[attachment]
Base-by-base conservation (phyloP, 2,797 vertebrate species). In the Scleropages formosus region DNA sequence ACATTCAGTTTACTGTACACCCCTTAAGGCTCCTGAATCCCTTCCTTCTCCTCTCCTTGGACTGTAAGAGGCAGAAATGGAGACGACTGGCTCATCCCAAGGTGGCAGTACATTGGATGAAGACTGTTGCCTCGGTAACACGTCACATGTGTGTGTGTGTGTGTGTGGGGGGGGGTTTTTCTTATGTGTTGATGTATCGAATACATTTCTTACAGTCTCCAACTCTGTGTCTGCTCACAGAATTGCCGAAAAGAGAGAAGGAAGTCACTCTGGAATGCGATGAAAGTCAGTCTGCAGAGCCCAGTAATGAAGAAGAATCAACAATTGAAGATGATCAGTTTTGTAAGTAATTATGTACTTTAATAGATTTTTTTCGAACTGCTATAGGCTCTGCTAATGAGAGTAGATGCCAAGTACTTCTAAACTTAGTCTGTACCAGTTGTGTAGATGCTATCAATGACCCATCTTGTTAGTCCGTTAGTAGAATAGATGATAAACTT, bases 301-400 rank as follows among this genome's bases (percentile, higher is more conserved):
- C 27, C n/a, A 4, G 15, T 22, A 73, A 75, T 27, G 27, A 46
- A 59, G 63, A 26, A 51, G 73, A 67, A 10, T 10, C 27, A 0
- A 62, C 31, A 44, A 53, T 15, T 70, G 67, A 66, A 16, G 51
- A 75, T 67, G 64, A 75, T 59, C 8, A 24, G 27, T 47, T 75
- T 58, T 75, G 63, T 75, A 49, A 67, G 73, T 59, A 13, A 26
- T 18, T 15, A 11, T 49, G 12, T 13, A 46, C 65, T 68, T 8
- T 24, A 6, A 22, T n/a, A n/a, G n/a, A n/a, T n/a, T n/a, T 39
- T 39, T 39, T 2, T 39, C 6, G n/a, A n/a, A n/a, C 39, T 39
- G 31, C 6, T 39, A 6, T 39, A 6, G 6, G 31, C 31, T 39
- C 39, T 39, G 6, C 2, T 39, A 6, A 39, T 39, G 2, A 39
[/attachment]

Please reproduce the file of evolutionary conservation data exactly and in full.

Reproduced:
Base-by-base conservation (phyloP, 2,797 vertebrate species). In the Scleropages formosus region DNA sequence ACATTCAGTTTACTGTACACCCCTTAAGGCTCCTGAATCCCTTCCTTCTCCTCTCCTTGGACTGTAAGAGGCAGAAATGGAGACGACTGGCTCATCCCAAGGTGGCAGTACATTGGATGAAGACTGTTGCCTCGGTAACACGTCACATGTGTGTGTGTGTGTGTGTGGGGGGGGGTTTTTCTTATGTGTTGATGTATCGAATACATTTCTTACAGTCTCCAACTCTGTGTCTGCTCACAGAATTGCCGAAAAGAGAGAAGGAAGTCACTCTGGAATGCGATGAAAGTCAGTCTGCAGAGCCCAGTAATGAAGAAGAATCAACAATTGAAGATGATCAGTTTTGTAAGTAATTATGTACTTTAATAGATTTTTTTCGAACTGCTATAGGCTCTGCTAATGAGAGTAGATGCCAAGTACTTCTAAACTTAGTCTGTACCAGTTGTGTAGATGCTATCAATGACCCATCTTGTTAGTCCGTTAGTAGAATAGATGATAAACTT, bases 301-400 rank as follows among this genome's bases (percentile, higher is more conserved):
- C 27, C n/a, A 4, G 15, T 22, A 73, A 75, T 27, G 27, A 46
- A 59, G 63, A 26, A 51, G 73, A 67, A 10, T 10, C 27, A 0
- A 62, C 31, A 44, A 53, T 15, T 70, G 67, A 66, A 16, G 51
- A 75, T 67, G 64, A 75, T 59, C 8, A 24, G 27, T 47, T 75
- T 58, T 75, G 63, T 75, A 49, A 67, G 73, T 59, A 13, A 26
- T 18, T 15, A 11, T 49, G 12, T 13, A 46, C 65, T 68, T 8
- T 24, A 6, A 22, T n/a, A n/a, G n/a, A n/a, T n/a, T n/a, T 39
- T 39, T 39, T 2, T 39, C 6, G n/a, A n/a, A n/a, C 39, T 39
- G 31, C 6, T 39, A 6, T 39, A 6, G 6, G 31, C 31, T 39
- C 39, T 39, G 6, C 2, T 39, A 6, A 39, T 39, G 2, A 39